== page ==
Articles | Volume 13, issue 10
The Cryosphere, 13, 2615–2631, 2019
The Cryosphere, 13, 2615–2631, 2019

Research article 09 Oct 2019

Research article | 09 Oct 2019

Nonlinear response of the Antarctic Ice Sheet to late Quaternary sea level and climate forcing

Michelle Tigchelaar et al.


Interactive discussion

Status: closed
Status: closed
AC: Author comment | RC: Referee comment | SC: Short comment | EC: Editor comment
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Peer-review completion

AR: Author's response | RR: Referee report | ED: Editor decision
ED: Publish subject to minor revisions (review by editor) (02 Sep 2019) by Jan De Rydt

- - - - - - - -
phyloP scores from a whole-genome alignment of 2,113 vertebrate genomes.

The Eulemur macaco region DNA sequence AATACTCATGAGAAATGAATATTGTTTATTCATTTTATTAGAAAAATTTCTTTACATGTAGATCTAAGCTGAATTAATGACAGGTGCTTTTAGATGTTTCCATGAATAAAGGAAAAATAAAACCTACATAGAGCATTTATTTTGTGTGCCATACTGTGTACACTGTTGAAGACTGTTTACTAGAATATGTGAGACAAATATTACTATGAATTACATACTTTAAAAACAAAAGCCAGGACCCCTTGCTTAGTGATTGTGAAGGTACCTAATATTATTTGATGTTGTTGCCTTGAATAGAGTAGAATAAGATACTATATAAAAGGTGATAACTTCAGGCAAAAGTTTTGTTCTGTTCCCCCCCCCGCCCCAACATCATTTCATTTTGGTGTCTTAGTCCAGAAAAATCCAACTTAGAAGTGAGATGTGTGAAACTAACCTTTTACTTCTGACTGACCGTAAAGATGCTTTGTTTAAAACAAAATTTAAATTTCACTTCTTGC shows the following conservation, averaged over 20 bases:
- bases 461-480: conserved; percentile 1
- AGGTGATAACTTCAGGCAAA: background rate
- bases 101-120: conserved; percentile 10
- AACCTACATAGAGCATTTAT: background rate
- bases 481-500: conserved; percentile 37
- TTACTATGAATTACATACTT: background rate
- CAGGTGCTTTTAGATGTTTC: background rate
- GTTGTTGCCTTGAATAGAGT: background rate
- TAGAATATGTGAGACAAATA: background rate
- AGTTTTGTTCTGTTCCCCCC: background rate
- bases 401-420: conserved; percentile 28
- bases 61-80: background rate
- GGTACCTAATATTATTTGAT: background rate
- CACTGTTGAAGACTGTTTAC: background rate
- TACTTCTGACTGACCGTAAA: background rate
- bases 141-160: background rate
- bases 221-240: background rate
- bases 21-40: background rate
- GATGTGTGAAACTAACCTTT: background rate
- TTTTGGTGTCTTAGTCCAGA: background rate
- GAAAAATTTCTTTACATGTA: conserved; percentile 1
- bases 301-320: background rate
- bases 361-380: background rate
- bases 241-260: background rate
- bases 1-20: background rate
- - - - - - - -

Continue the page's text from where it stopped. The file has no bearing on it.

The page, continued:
AR by Michelle Tigchelaar on behalf of the Authors (04 Sep 2019)  Author's response    Manuscript
ED: Publish as is (09 Sep 2019) by Jan De Rydt
Short summary
The Antarctic Ice Sheet has expanded and retracted often in the past, but, so far, studies have not identified which environmental driver is most important: air temperature, snowfall, ocean conditions or global sea level. In a modeling study of 400 000 years of Antarctic Ice Sheet variability we isolated different drivers and found that no single driver dominates. Air temperature and sea level are most important and combine in a synergistic way, with important implications for future change.